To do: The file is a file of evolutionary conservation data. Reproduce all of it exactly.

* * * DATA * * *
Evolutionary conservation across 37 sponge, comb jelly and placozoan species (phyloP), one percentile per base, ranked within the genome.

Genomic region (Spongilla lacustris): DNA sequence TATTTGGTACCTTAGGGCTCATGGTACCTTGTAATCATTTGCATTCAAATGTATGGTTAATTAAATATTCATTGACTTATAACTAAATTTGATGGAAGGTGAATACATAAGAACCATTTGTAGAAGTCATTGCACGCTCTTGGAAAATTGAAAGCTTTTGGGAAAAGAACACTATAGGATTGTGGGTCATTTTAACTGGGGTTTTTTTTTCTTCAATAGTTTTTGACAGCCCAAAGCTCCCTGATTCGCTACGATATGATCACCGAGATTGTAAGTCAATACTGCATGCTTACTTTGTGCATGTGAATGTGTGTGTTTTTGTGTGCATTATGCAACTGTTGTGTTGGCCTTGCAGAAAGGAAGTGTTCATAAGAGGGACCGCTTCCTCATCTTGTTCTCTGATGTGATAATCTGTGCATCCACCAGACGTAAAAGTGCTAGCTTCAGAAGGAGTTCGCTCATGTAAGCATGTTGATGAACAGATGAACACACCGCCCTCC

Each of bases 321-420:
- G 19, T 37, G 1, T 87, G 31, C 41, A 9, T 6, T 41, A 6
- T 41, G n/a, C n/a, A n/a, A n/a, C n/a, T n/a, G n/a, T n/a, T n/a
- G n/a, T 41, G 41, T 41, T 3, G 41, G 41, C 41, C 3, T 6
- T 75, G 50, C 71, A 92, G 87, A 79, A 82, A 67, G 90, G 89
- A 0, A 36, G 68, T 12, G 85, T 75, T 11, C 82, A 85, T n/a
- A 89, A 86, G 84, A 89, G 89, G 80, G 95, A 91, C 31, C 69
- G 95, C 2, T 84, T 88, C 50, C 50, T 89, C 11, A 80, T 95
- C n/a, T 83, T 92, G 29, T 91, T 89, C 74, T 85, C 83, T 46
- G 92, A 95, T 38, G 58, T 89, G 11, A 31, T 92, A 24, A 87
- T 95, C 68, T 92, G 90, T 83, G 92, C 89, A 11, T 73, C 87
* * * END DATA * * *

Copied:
Evolutionary conservation across 37 sponge, comb jelly and placozoan species (phyloP), one percentile per base, ranked within the genome.

Genomic region (Spongilla lacustris): DNA sequence TATTTGGTACCTTAGGGCTCATGGTACCTTGTAATCATTTGCATTCAAATGTATGGTTAATTAAATATTCATTGACTTATAACTAAATTTGATGGAAGGTGAATACATAAGAACCATTTGTAGAAGTCATTGCACGCTCTTGGAAAATTGAAAGCTTTTGGGAAAAGAACACTATAGGATTGTGGGTCATTTTAACTGGGGTTTTTTTTTCTTCAATAGTTTTTGACAGCCCAAAGCTCCCTGATTCGCTACGATATGATCACCGAGATTGTAAGTCAATACTGCATGCTTACTTTGTGCATGTGAATGTGTGTGTTTTTGTGTGCATTATGCAACTGTTGTGTTGGCCTTGCAGAAAGGAAGTGTTCATAAGAGGGACCGCTTCCTCATCTTGTTCTCTGATGTGATAATCTGTGCATCCACCAGACGTAAAAGTGCTAGCTTCAGAAGGAGTTCGCTCATGTAAGCATGTTGATGAACAGATGAACACACCGCCCTCC

Each of bases 321-420:
- G 19, T 37, G 1, T 87, G 31, C 41, A 9, T 6, T 41, A 6
- T 41, G n/a, C n/a, A n/a, A n/a, C n/a, T n/a, G n/a, T n/a, T n/a
- G n/a, T 41, G 41, T 41, T 3, G 41, G 41, C 41, C 3, T 6
- T 75, G 50, C 71, A 92, G 87, A 79, A 82, A 67, G 90, G 89
- A 0, A 36, G 68, T 12, G 85, T 75, T 11, C 82, A 85, T n/a
- A 89, A 86, G 84, A 89, G 89, G 80, G 95, A 91, C 31, C 69
- G 95, C 2, T 84, T 88, C 50, C 50, T 89, C 11, A 80, T 95
- C n/a, T 83, T 92, G 29, T 91, T 89, C 74, T 85, C 83, T 46
- G 92, A 95, T 38, G 58, T 89, G 11, A 31, T 92, A 24, A 87
- T 95, C 68, T 92, G 90, T 83, G 92, C 89, A 11, T 73, C 87